Grate the potatoes and apples together in food processor. Put the shredded mixture into a colander and squeeze out liquid. Place the mixture in a bowl and add the egg and flour, and salt and pepper to taste. Mix well. In large non-stick skillet, heat enough oil to cover bottom of the pan. Spoon out the batter into pan (approx 2 to 3 tablespoons per latke), being careful not to crowd the latkes. Cook until crisp and brown on one side, then turn and fry on other side. Keep finished pancakes warm in oven all pancakes are fried. Drain on paper towels. Sprinkle with powdered sugar if desired just before serving. Makes 10 pancakes.

 

SPINACH AND ZUCCHINI LATKES (pareve)

 

2 lb fresh spinach, stemmed rinsed and chopped
1 lb zucchini peeled
1 lb russet potatoes peeled
1 onion
2 large eggs
1/2 cup flour
1 teaspoon ground cumin
1 teaspoon dried ground coriander
pepper
salt
oil

 

Grate the potatoes, zucchini and onion in food processor. Squeeze out as much liquid as possible. Place the grated potato in a bowl and add the spinach, egg, flour, cumin, coriander, salt and pepper to taste. Mix well. In large non-stick skillet, heat enough oil to cover bottom of the pan. Spoon out the batter (approx 2 to 3 tablespoons per latke) at a time into pan, being careful not to crowd the latkes. Cook until crisp and brown on one side, then turn and fry on other side. Keep finished pancakes warm in oven all pancakes are fried. Drain on paper towels. Makes around 24 pancakes.

 

GARDEN VEGETABLE LATKES (pareve)
Carrots, parsnips, green onions and dill make all  the difference in these colorful pancakes. Mix some chopped dill and green onions into sour cream to pass alongside.

 

8 ounces Yukon Gold potatoes, peeled, cut into 1-inch pieces
8 ounces carrots (about 2 large), peeled, cut into 1-inch pieces
8 ounces parsnips (about 2 large), peeled, cut into 1-inch pieces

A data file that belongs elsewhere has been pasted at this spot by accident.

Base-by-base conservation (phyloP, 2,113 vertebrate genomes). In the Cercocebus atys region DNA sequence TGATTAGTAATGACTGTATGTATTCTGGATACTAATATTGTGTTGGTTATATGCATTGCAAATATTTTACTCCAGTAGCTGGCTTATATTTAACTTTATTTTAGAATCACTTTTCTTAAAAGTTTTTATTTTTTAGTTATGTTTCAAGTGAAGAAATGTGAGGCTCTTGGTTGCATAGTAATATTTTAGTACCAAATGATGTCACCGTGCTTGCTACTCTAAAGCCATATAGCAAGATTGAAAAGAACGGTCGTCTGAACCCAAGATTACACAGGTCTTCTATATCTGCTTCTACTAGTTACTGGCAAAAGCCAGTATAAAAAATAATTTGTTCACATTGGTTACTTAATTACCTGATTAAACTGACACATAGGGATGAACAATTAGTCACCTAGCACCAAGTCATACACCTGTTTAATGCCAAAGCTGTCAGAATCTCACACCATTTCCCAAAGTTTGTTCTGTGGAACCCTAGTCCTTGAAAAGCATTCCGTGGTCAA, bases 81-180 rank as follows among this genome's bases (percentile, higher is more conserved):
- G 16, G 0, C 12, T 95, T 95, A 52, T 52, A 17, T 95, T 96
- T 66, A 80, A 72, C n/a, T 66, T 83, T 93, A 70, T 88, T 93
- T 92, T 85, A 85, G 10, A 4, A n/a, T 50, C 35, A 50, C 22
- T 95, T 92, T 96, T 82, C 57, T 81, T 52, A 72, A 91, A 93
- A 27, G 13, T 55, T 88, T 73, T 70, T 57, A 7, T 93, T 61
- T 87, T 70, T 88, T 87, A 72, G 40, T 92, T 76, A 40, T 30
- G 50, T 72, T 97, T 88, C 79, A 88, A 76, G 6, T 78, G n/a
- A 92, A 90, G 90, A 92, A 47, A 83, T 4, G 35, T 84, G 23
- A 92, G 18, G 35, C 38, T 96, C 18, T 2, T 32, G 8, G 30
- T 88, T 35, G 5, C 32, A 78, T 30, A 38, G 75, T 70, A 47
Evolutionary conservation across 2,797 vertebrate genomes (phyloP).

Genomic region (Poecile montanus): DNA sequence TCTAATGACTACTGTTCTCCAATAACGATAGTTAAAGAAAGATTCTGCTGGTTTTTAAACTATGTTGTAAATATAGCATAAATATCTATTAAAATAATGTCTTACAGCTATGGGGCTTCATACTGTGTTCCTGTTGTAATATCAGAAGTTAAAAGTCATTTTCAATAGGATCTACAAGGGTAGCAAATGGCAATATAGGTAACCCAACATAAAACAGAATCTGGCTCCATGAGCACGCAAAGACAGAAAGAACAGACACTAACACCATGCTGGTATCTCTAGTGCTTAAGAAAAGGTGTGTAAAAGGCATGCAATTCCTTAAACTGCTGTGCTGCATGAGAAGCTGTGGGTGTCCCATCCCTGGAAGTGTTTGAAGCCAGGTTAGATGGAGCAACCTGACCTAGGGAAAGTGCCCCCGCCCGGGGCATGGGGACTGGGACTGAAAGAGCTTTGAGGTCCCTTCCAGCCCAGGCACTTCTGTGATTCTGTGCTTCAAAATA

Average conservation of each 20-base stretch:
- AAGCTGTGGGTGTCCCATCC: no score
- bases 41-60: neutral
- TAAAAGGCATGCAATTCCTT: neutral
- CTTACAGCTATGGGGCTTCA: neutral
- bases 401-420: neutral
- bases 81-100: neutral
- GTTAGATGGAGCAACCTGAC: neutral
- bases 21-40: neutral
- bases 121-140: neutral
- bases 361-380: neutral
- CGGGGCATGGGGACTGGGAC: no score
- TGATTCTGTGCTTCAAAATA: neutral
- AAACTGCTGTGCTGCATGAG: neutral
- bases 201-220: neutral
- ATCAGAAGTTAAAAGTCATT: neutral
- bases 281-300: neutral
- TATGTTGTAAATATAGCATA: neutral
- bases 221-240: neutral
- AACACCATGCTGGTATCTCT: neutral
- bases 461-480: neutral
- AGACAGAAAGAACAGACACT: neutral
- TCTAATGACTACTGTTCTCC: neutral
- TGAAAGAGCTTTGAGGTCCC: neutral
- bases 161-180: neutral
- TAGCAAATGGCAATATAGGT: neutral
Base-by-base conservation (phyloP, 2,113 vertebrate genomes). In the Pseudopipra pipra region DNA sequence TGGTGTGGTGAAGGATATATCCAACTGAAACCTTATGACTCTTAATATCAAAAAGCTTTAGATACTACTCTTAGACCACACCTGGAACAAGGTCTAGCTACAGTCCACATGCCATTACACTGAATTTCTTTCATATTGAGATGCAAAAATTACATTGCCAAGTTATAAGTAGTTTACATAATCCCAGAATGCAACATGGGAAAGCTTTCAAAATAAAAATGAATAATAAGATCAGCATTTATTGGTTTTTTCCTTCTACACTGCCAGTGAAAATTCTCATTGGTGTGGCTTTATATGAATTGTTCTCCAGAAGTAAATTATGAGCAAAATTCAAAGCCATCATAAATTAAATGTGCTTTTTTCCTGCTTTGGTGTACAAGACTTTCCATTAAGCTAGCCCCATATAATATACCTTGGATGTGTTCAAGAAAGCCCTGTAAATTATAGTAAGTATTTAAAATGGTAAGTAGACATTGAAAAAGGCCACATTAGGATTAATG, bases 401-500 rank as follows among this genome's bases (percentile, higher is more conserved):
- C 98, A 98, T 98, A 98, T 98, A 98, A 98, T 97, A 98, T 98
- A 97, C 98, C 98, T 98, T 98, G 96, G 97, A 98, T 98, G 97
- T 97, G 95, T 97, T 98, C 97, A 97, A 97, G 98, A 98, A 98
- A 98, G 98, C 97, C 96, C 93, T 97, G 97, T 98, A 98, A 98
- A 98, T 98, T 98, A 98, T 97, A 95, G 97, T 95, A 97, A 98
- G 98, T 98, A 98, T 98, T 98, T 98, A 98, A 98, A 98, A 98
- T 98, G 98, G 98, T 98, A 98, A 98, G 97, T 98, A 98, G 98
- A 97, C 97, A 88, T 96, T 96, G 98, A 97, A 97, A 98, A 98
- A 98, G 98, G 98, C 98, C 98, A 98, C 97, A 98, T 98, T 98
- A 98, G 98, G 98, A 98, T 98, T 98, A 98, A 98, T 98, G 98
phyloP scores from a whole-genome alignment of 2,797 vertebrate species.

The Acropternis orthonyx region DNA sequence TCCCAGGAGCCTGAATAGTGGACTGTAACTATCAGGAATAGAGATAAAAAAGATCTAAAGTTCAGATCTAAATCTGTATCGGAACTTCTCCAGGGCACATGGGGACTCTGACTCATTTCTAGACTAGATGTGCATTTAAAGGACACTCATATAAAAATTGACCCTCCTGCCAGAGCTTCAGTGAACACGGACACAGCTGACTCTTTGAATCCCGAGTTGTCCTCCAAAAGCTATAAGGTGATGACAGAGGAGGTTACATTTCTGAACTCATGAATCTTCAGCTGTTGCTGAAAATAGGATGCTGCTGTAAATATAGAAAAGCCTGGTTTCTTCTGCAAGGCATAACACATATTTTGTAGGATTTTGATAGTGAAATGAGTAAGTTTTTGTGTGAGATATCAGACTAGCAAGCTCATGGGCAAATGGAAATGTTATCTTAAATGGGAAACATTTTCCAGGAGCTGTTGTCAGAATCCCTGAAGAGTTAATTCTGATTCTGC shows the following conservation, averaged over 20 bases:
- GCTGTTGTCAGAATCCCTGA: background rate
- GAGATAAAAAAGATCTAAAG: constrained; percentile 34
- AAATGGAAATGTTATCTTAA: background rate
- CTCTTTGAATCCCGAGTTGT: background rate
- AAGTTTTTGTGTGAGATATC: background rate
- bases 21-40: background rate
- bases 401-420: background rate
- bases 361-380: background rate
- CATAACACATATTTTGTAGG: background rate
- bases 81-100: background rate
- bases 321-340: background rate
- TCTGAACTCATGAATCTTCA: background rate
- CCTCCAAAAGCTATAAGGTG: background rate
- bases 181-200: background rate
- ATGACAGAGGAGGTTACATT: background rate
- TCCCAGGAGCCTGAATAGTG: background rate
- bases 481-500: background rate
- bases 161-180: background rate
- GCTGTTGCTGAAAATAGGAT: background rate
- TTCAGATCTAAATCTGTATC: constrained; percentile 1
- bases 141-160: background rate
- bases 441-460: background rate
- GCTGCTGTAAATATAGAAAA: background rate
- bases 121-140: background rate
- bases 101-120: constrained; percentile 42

1/4 cup all purpose flour
1/4 cup chopped fresh dill
1/4 cup chopped green onions
1/2 teaspoon salt
1/2 teaspoon pepper
2 large eggs, beaten to blend

10 tablespoons (about) oil

 

Preheat oven to 325. Place baking sheet in oven. Using food processor fitted with medium grating disk, shred potatoes, carrots and parsnips. Place towel on work surface. Spread vegetables over. Roll up towel; squeeze tightly to absorb moisture from vegetables. Blend flour, dill, onions, salt and pepper in large bowl. Add vegetables; toss to coat. Mix in eggs.  Heat 6 tablespoons oil in large skillet over medium heat. Working in batches, drop 2 heaping tablespoons batter per pancake into hot oil. Using spoon, spread to 4-inch rounds. Cook until brown, about 3 minutes per side. Transfer to sheet in oven. Repeat with remaining batter, adding more oil to skillet by tablespoonfuls as necessary. Serve hot. Makes about 12

 

MASHED POTATO PANCAKES (dairy)
Your search for hard-to-find good recipe for  mashed potato latkes  is now over. These are good old homemade ones that are slightly sweet, and very very moist.

 

2 cups sifted all-purpose flour
1 teaspoon salt
1 tablespoon baking powder
3 potatoes – peeled, boiled and mashed
1 onion, chopped

2 eggs
1 cup milk
1/4 cup light corn syrup
1 teaspoon ground nutmeg
1/4 cup oil
In a medium bowl, mix together flour, salt, and baking powder. Stir in mashed potatoes and onion until thoroughly combined. In a separate bowl, whisk together eggs and milk, and stir lightly into potato mixture. Stir in corn syrup and nutmeg, mixing well. Heat a large griddle to medium-high heat. Brush the griddle with oil and spoon potato mixture onto griddle in 12 equal portions. Fry  until brown on both sides brushing the griddle with more oil as necessary. Serve hot. Serves 6.This recipe can be doubled or tripled

 

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3 Comments (+add yours?)

  1. guesswho
    Dec 01, 2011 @ 17:21:43

    Yum
    I love latkes
    can you post a recipe for homemade sour cream to go with them?

    Reply

  2. Julie
    Dec 01, 2011 @ 20:13:25

    I love latkes… can’t wait for Chanukah!! Thanks for getting me excited! I’ve used a recipe in the past years that calls for a tablespoon or so of corn meal (instead of flour) l to give it a bit more crunch. Came out pretty good.

    Reply